Arbor Ales

Bristol scene OG that is still going strong


It takes me a good 10 minutes of searching to accept that we’ve never profiled Arbor Ales in the magazine before, in the nine years we’ve been doing this. Its beer has been in the box several times, and Massive Azacc on cask is a team favourite (when we can find it up in Scotland), yet this true OG of our national craft brewing movement has somehow managed to avoid ever speaking to us. Determined to right this historical wrong, we manage to pin down co-founders Megan Oliver and Jon Comer, albeit on a Google Video call.

Founded way back in 2007 – basically the Renaissance, in UK brewing terms – Arbor started out on a tiny 2.5 barrel kit, its focus very much on traditional styles, not venturing into anything more adventurous than a Golden Ale. As head brewer though, Jon’s innate curiosity ensured this approach was pretty short-lived.

“In those days you could get any hops that you wanted from Charles Faram, you didn't have to contract anything, and they would let us know about anything interesting they had in stock,” he recalls. “Hops were also seven quid a kilo, so there really wasn’t any reason not to experiment with all these New World varieties that were suddenly available. So quite early on, we moved away from traditional styles, to single-hop pale ales. And that was kind of our niche for a little while, just constantly changing our hops and brewing a new beer each time.”

Sat next to him, I see co-founder and sales director Megan twitch imperceptibly. “It was… a lot,” she says. “I couldn’t really keep up with Jon just making different beers every time, and the pubs, and shops we were supplying wanted a core line. We didn’t want to limit the experimentation either though, so we launched our Freestyle Friday series, where we’d literally just turn up on the Friday and decide what to brew.”

Thinking about the new breweries we speak with these days, this kind of freewheeling approach feels like it belongs to a different age, in which hops were abundant, competition was more relaxed and ‘business plan’ most often meant ‘where are we going for lunch?’ That’s not to suggest that Arbor had an easy ride though; this was at a time when ‘craft beer’ simply wasn’t in the lexicon, and pushing exotically and (relatively) aggressively hopped pale ales was not guaranteed to win you friends. Nonetheless, Megan and Jon speak of these early years with great fondness.

“Now, every style of beer has been covered and reinterpreted multiple times; so many breweries have been doing this for so long,” observes Jon. “Back then, it was a lot of fun, because you could make something completely different, with a little bit more hops here, a higher ABV there… Over the years, gradually, breweries like ours have got busier, taken on more staff and perhaps grown up a little bit. But at the end of the day, customers still want cool, interesting beers, so we’ve always put a great deal of importance on keeping it fun.”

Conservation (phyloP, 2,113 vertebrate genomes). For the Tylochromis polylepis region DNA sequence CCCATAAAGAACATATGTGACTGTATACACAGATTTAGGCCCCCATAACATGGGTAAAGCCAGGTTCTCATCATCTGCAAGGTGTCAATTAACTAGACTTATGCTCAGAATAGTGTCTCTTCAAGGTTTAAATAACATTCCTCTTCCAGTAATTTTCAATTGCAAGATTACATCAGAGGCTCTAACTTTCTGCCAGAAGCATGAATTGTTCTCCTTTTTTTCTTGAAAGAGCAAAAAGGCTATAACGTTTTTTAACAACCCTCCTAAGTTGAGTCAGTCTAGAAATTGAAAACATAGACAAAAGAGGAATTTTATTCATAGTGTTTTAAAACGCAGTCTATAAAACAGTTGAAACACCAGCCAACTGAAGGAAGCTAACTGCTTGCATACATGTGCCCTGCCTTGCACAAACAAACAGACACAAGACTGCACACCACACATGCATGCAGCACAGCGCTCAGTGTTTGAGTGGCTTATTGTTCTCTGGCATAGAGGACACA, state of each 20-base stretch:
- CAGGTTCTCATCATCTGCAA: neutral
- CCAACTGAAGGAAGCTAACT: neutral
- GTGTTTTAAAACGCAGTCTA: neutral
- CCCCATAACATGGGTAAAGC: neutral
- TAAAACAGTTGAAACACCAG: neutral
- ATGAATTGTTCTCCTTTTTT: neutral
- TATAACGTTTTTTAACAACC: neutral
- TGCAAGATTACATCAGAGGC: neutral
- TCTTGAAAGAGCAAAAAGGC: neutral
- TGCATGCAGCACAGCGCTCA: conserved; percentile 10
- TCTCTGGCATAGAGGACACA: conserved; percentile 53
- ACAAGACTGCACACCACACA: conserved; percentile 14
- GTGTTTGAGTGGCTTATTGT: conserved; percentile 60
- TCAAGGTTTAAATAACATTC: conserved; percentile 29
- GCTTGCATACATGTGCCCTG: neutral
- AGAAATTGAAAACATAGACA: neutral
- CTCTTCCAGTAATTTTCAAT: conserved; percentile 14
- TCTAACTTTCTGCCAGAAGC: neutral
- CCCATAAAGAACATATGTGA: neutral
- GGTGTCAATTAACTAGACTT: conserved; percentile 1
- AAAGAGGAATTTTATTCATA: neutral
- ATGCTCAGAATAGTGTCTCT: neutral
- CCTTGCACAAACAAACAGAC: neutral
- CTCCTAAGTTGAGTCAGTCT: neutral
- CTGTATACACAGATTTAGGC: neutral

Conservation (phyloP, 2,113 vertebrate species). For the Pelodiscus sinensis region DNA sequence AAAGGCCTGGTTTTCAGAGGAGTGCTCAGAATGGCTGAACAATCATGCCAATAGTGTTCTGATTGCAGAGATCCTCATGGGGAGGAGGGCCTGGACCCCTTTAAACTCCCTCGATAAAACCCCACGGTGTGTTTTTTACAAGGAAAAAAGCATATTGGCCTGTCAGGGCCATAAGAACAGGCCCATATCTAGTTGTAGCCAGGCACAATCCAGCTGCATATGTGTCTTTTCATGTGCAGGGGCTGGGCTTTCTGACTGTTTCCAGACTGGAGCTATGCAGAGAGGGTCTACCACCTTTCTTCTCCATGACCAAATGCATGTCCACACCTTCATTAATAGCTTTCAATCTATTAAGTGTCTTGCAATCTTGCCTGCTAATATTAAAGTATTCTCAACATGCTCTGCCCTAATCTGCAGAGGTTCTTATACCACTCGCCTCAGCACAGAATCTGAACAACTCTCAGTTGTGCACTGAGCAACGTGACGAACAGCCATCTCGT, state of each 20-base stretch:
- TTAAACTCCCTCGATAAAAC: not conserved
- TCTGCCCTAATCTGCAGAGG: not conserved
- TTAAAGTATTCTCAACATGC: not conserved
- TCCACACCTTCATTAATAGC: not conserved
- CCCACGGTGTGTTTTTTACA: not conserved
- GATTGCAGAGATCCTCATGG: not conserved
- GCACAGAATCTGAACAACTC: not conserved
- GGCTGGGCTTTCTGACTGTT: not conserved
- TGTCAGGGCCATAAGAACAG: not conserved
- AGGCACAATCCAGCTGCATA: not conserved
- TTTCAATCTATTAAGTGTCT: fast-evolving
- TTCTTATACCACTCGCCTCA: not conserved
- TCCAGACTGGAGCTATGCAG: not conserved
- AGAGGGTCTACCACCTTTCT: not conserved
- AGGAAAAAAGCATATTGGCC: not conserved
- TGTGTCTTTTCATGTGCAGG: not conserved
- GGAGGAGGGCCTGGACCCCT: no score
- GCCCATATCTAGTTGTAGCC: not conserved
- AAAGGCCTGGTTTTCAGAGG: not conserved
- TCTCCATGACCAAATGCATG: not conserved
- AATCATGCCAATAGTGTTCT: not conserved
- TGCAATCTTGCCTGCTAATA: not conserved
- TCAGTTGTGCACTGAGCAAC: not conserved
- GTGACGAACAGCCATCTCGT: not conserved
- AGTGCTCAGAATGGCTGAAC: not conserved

This evolution has meant changes in Jon’s role; he’s brewing a lot less and running the business a lot more. He’s very happy with the situation though, and proud of both Arbor’s commercial success and the ethos of the 16-strong team he and Megan have assembled around themselves.

“One of the best things about growing the business has been employing brewers at the start of their careers, handing it over to them and what they want. We try to get the balance of giving them the freedom to follow what interests them, while also maintain the… almost a DNA that runs through our beer that makes it distinctively Arbor.”

As one of the first breweries to set up shop in Bristol – arguably the UK’s second city when it comes to beer – Arbor has deep roots in its home town, and continues to fly the flag for local craft, culture and local business.

“It's still a fun industry, especially in Bristol,” says Megan. “We do collaborations with other breweries, and events, tap takeovers. Everybody gets on really well too. Bristol has an awful lot of breweries, but we work in fairly small teams, so you don't have a massive peer group. We’ll often do joint Christmas parties with other breweries and things like that.”

Jon continues: “We've also made a conscious decision to buy the majority of our malt locally so from Warminster, which is a traditional floor maltings. We've been with those guys right from the start, when they pretty much made us visit to see how they operate before they’d sell us anything! I used to drive down there to pick up our order in my estate car. Although we could buy cheaper from a much bigger outfit, we stick with Warminster because it's a small business like us, its local, and we’ve always had this brilliant relationship with them – I think a lot of breweries share those values, so it’s just a great place to be.”

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